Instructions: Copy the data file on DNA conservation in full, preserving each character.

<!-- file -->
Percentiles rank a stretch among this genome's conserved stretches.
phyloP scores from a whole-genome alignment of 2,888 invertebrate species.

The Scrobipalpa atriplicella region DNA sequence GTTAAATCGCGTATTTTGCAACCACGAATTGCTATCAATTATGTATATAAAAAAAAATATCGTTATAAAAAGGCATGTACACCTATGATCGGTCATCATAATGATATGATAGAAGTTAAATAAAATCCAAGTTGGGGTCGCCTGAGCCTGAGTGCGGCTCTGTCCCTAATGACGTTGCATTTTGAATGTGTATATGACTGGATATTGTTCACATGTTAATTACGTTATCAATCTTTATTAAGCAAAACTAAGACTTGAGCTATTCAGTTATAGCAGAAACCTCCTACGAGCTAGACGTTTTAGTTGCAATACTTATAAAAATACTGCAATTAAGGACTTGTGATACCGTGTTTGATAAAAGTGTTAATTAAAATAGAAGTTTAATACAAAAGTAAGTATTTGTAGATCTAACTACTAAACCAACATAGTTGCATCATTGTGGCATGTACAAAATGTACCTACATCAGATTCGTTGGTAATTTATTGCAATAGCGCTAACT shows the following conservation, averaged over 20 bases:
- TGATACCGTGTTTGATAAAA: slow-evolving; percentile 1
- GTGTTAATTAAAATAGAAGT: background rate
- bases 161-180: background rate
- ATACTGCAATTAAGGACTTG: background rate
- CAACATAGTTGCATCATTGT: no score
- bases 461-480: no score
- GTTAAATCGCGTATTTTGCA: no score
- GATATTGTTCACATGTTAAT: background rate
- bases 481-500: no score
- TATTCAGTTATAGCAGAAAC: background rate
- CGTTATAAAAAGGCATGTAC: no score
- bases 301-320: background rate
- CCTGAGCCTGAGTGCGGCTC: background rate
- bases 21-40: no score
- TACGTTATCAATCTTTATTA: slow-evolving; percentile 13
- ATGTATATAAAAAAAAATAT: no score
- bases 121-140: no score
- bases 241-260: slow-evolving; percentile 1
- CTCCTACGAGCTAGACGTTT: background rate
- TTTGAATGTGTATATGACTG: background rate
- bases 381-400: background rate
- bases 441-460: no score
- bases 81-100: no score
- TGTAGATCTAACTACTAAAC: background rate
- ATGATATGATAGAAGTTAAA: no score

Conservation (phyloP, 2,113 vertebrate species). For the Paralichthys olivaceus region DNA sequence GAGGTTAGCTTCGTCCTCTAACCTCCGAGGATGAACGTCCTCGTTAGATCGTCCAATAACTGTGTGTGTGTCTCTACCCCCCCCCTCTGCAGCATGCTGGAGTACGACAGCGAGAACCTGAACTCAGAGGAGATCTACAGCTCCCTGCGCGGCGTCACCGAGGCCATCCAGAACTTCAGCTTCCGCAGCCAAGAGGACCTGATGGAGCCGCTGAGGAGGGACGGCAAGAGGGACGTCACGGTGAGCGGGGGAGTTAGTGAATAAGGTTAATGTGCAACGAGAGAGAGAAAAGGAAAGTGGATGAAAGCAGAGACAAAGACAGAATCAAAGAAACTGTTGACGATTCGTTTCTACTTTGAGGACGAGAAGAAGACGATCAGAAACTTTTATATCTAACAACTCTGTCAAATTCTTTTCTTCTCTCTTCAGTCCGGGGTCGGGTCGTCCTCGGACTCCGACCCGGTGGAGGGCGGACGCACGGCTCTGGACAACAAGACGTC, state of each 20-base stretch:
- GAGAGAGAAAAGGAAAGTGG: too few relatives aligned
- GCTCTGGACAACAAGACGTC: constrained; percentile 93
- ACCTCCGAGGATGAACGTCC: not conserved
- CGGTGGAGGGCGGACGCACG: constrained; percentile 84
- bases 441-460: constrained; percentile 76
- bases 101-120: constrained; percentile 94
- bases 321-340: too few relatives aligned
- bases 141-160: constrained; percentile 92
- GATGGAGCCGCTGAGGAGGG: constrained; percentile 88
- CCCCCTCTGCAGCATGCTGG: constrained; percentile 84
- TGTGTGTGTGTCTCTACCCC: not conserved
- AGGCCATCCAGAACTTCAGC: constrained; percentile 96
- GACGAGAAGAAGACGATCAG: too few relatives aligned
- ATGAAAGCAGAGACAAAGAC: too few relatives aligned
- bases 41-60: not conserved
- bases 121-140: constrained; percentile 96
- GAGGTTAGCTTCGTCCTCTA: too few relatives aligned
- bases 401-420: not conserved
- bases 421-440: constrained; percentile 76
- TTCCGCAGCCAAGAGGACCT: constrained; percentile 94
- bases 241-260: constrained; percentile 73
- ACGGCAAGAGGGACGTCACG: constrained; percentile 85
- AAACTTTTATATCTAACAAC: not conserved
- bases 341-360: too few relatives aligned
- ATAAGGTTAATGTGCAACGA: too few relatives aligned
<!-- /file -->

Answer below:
Percentiles rank a stretch among this genome's conserved stretches.
phyloP scores from a whole-genome alignment of 2,888 invertebrate species.

The Scrobipalpa atriplicella region DNA sequence GTTAAATCGCGTATTTTGCAACCACGAATTGCTATCAATTATGTATATAAAAAAAAATATCGTTATAAAAAGGCATGTACACCTATGATCGGTCATCATAATGATATGATAGAAGTTAAATAAAATCCAAGTTGGGGTCGCCTGAGCCTGAGTGCGGCTCTGTCCCTAATGACGTTGCATTTTGAATGTGTATATGACTGGATATTGTTCACATGTTAATTACGTTATCAATCTTTATTAAGCAAAACTAAGACTTGAGCTATTCAGTTATAGCAGAAACCTCCTACGAGCTAGACGTTTTAGTTGCAATACTTATAAAAATACTGCAATTAAGGACTTGTGATACCGTGTTTGATAAAAGTGTTAATTAAAATAGAAGTTTAATACAAAAGTAAGTATTTGTAGATCTAACTACTAAACCAACATAGTTGCATCATTGTGGCATGTACAAAATGTACCTACATCAGATTCGTTGGTAATTTATTGCAATAGCGCTAACT shows the following conservation, averaged over 20 bases:
- TGATACCGTGTTTGATAAAA: slow-evolving; percentile 1
- GTGTTAATTAAAATAGAAGT: background rate
- bases 161-180: background rate
- ATACTGCAATTAAGGACTTG: background rate
- CAACATAGTTGCATCATTGT: no score
- bases 461-480: no score
- GTTAAATCGCGTATTTTGCA: no score
- GATATTGTTCACATGTTAAT: background rate
- bases 481-500: no score
- TATTCAGTTATAGCAGAAAC: background rate
- CGTTATAAAAAGGCATGTAC: no score
- bases 301-320: background rate
- CCTGAGCCTGAGTGCGGCTC: background rate
- bases 21-40: no score
- TACGTTATCAATCTTTATTA: slow-evolving; percentile 13
- ATGTATATAAAAAAAAATAT: no score
- bases 121-140: no score
- bases 241-260: slow-evolving; percentile 1
- CTCCTACGAGCTAGACGTTT: background rate
- TTTGAATGTGTATATGACTG: background rate
- bases 381-400: background rate
- bases 441-460: no score
- bases 81-100: no score
- TGTAGATCTAACTACTAAAC: background rate
- ATGATATGATAGAAGTTAAA: no score

Conservation (phyloP, 2,113 vertebrate species). For the Paralichthys olivaceus region DNA sequence GAGGTTAGCTTCGTCCTCTAACCTCCGAGGATGAACGTCCTCGTTAGATCGTCCAATAACTGTGTGTGTGTCTCTACCCCCCCCCTCTGCAGCATGCTGGAGTACGACAGCGAGAACCTGAACTCAGAGGAGATCTACAGCTCCCTGCGCGGCGTCACCGAGGCCATCCAGAACTTCAGCTTCCGCAGCCAAGAGGACCTGATGGAGCCGCTGAGGAGGGACGGCAAGAGGGACGTCACGGTGAGCGGGGGAGTTAGTGAATAAGGTTAATGTGCAACGAGAGAGAGAAAAGGAAAGTGGATGAAAGCAGAGACAAAGACAGAATCAAAGAAACTGTTGACGATTCGTTTCTACTTTGAGGACGAGAAGAAGACGATCAGAAACTTTTATATCTAACAACTCTGTCAAATTCTTTTCTTCTCTCTTCAGTCCGGGGTCGGGTCGTCCTCGGACTCCGACCCGGTGGAGGGCGGACGCACGGCTCTGGACAACAAGACGTC, state of each 20-base stretch:
- GAGAGAGAAAAGGAAAGTGG: too few relatives aligned
- GCTCTGGACAACAAGACGTC: constrained; percentile 93
- ACCTCCGAGGATGAACGTCC: not conserved
- CGGTGGAGGGCGGACGCACG: constrained; percentile 84
- bases 441-460: constrained; percentile 76
- bases 101-120: constrained; percentile 94
- bases 321-340: too few relatives aligned
- bases 141-160: constrained; percentile 92
- GATGGAGCCGCTGAGGAGGG: constrained; percentile 88
- CCCCCTCTGCAGCATGCTGG: constrained; percentile 84
- TGTGTGTGTGTCTCTACCCC: not conserved
- AGGCCATCCAGAACTTCAGC: constrained; percentile 96
- GACGAGAAGAAGACGATCAG: too few relatives aligned
- ATGAAAGCAGAGACAAAGAC: too few relatives aligned
- bases 41-60: not conserved
- bases 121-140: constrained; percentile 96
- GAGGTTAGCTTCGTCCTCTA: too few relatives aligned
- bases 401-420: not conserved
- bases 421-440: constrained; percentile 76
- TTCCGCAGCCAAGAGGACCT: constrained; percentile 94
- bases 241-260: constrained; percentile 73
- ACGGCAAGAGGGACGTCACG: constrained; percentile 85
- AAACTTTTATATCTAACAAC: not conserved
- bases 341-360: too few relatives aligned
- ATAAGGTTAATGTGCAACGA: too few relatives aligned